Medieval Leek Soup
This might just be the easiest soup I’ve ever made. Seriously. And it was perfect to pair with tonight’s Game of Thrones finale!!!
The broth is placed in a saucepan with some saffron and brought to a boil. The chopped leeks, chopped mushrooms, ginger, pepper, salt, and poudre forte (a medieval spice mixture they show you how to make in this cookbook) are all added to the broth and cooked for a few minutes.
That’s it. Pour into bowls and serve.
The broth was really nice with all of those spices added, and I love leeks so of course I enjoyed this! It mostly tastes like leek and pepper.
Just chop up the mushrooms and leeks, measure out the spices, and cook over the stove.
You will need a leek, mushrooms, chicken broth, saffron, ground ginger, black pepper, salt, and a few spices required in the “Poudre Forte” mixture. The saffron is actually what bumps the price up on this one; it’s the most expensive spice in the world!
As with most breads, this recipe starts by soaking yeast. Unlike with most breads, the yeast gets soaked in dark beer and honey!
Once the yeast is nice and foamy, egg and flour are added in until the dough is one big mass. For flour, they say any would work but do list the flour types they used when they made the recipe. I decided to use whatever was in my pantry, since it didn’t seem to matter, and ended up with white flour and buckwheat flour.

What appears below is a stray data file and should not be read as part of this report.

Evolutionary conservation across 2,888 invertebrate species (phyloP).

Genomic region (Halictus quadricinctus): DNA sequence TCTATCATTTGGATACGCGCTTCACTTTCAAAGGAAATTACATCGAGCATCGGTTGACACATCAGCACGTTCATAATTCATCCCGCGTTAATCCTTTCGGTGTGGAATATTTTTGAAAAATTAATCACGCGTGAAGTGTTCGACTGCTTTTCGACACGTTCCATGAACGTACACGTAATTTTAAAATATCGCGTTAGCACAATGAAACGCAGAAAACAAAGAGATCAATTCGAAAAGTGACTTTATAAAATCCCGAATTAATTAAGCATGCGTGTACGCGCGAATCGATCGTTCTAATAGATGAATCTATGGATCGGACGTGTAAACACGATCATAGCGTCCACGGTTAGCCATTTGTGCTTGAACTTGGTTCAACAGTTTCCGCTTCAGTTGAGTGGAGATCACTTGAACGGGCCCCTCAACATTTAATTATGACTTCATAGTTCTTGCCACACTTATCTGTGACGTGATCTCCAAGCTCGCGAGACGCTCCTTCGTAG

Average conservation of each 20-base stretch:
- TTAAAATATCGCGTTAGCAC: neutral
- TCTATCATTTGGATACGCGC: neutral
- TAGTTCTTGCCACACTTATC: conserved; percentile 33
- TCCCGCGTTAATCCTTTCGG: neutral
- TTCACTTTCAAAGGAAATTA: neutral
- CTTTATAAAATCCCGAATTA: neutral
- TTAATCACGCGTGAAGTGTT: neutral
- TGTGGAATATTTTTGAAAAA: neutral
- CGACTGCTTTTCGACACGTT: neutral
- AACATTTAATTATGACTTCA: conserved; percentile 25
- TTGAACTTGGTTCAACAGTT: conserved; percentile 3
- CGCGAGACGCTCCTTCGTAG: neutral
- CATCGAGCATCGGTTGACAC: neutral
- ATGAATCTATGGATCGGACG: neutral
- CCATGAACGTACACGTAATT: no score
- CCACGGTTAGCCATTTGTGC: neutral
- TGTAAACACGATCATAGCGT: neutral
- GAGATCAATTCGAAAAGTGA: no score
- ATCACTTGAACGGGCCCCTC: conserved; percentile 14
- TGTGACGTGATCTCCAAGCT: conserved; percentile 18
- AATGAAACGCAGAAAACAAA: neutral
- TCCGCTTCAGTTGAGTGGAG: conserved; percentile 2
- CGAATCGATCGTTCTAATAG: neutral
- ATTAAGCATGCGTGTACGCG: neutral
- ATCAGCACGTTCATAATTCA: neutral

I probably should have added salt in here as well, as it’s listed as an ingredient, but they never say where to add the salt in the instructions.
The dough gets kneaded before leaving it to rise for an hour…or in my case three hours because my apartment is basically a refrigerator. Then the dough is punched down and left to rise once again for 2 more hours (4 hours for me).
Now’s the weird part, which I think messed up my bread. The oven is preheated and the dough is separated into two loaves. I feel like we should have separated the dough in a previous step and then left the dough to rise on its own for a couple of hours, instead of separating the dough (which deflates it) and then immediately throwing it in the oven.
Anyway, my dough deflated as I figured it would while I separated it into two loaves…this resulted in a pretty dense bread in the end.
The dough is dusted with flour and baked until the crust is browned and crisp.
The bread was too dense, and I wish I used a different flour. It probably would have been better with wheat, rye, and white than the buckwheat and white I used.
Bread is never easy, but this recipe wasn’t too difficult as far as bread recipes go. I wish the instructions were more clear, though. I kind of feel like they dropped the ball on this one, which is disappointing since their other recipes have been pretty clear and specific for the most part.
You’ll need dry yeast, dark beer, honey, egg, and flour.
I would suggest breaking the dough apart into two pieces when you punch the dough down, before leaving it to rise for 2 hours. This way it’s nice and fluffy before you cook the bread, and it won’t be as dense.